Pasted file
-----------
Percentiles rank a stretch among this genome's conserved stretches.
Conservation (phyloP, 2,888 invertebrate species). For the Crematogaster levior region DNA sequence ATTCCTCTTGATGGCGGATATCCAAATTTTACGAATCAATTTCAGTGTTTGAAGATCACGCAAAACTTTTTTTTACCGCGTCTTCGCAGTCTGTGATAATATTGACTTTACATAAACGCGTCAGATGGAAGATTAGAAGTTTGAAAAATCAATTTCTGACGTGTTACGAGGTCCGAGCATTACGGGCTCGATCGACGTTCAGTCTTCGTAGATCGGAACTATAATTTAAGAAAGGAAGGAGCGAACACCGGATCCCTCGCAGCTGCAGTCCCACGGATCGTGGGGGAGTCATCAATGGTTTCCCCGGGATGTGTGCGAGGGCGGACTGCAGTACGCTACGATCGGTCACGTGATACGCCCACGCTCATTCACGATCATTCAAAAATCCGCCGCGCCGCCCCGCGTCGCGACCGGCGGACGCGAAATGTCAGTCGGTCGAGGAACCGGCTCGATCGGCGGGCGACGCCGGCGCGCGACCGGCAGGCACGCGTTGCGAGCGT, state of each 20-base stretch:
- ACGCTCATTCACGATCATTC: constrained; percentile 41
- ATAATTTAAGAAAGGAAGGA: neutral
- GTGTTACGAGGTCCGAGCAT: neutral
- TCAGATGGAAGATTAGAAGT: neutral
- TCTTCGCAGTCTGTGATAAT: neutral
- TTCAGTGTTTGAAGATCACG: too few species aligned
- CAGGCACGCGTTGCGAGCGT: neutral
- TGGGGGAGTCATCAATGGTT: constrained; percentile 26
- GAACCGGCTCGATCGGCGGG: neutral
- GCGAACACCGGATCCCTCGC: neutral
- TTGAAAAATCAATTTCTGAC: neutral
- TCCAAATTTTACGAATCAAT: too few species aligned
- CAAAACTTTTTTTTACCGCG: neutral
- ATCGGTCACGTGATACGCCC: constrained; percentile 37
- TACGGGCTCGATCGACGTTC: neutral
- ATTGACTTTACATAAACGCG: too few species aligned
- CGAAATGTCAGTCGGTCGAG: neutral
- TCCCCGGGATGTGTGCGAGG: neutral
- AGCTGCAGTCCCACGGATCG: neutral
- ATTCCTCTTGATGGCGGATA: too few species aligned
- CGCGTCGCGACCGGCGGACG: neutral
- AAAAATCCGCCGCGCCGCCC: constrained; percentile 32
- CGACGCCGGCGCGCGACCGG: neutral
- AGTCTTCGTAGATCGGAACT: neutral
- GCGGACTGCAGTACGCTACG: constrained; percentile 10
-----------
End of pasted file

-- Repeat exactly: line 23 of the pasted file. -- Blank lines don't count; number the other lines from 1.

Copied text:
- CGCGTCGCGACCGGCGGACG: neutral